Data collection by citizen scientists is emerging as an important practice for biodiversity detection, mapping, and compilation of big data in open online platforms such as iNaturalist, acting as a source of biodiversity discovery. However, the validation of species identification is a central issue for the scientific use of these data. Here we compared the list of marine species in the Western Atlantic Ocean obtained in iNaturalist with that generated from scientific collections to understand whether there are taxonomic bias favoring some types of organisms, and to understand the amount of trustful information at the species level in iNaturalist. We also present the first bioblitz results of marine biodiversity in Brazil, an iNaturalist Citizen Science campaign advertised by social media, as a case study. We found that marine taxa with higher richness were well represented in iNaturalist (Arthropoda, Mollusca and Chordata), nonetheless Annelida, Bryozoa, Nematoda, Nemertea, Platyhelminthes, Porifera, Chlorophyta, and Rhodophyta were under-represented. Taxa with small, cryptic, parasitic and/or sessile organisms were poorly represented. According to the methods applied in this study, we showed that 72% of the records are probably well identified, except for Bryozoa and Platyhelminthes. Brazilian marine records in iNaturalist add up to only 1/30 of the total West Atlantic records analyzed but there was a steep increase from 2021 to 2022, as a possible contribution of our bioblitz campaign especially for Arthropoda, Echinodermata, and Annelida. We conclude that the record of marine biodiversity by citizen scientists is a valuable tool, but the engagement of taxonomists is strongly recommended to increase the correct identification of species.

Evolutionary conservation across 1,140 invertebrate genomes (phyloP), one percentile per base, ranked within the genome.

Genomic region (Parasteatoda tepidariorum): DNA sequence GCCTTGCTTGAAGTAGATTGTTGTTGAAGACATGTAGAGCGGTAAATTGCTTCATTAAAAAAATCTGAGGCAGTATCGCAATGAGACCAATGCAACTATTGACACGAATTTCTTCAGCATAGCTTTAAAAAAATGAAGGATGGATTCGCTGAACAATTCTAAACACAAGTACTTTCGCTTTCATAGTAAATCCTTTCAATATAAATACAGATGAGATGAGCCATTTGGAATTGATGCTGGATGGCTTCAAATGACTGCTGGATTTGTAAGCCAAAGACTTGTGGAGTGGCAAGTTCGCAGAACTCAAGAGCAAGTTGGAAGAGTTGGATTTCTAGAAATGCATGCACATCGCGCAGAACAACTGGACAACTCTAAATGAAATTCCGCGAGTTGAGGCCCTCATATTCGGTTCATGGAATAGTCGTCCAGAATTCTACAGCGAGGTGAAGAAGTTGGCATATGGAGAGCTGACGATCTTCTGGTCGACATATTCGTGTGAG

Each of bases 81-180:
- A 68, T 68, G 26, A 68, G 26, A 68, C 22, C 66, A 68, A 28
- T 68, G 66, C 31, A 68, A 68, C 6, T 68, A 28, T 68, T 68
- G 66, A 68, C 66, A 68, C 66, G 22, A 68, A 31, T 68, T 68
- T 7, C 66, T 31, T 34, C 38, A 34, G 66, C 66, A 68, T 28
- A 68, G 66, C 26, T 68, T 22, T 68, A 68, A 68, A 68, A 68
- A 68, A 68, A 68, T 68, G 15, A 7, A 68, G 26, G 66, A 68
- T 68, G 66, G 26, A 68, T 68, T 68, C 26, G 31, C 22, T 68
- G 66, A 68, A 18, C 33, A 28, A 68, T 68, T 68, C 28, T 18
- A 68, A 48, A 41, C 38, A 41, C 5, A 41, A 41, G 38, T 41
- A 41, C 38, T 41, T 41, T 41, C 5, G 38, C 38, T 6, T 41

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We extend our gratitude to the many collaborators in iNaturalist that helped with the identification of photos during the Biogeomar bioblitz summer 2022. We also thank Fundação Grupo Boticário for financial support to BioGeoMar program (PROG_0027_2019). RMR was supported by the National Council for Scientific and Technological Development—Brazil (CNPq, 306788/2022-5, 309295/20181), SNS by São Paulo Research Foundation (FAPESP) [Proc. n. 2022/16193-1] and the National Council of Scientific and Technological Development (CNPq 301293/2019-8 and 304267/2022-8). This study is dedicated to Museu Nacional, an important scientific, cultural, and Brazilian historical institution that was severely burned on September 2nd, 2018, and is in the process of reconstruction.
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Rocha, R.M., Azevedo, F., Oliveira, U. et al. West Atlantic coastal marine biodiversity: the contribution of the platform iNaturalist. Aquat Ecol (2023). https://doi.org/10.1007/s10452-023-10062-6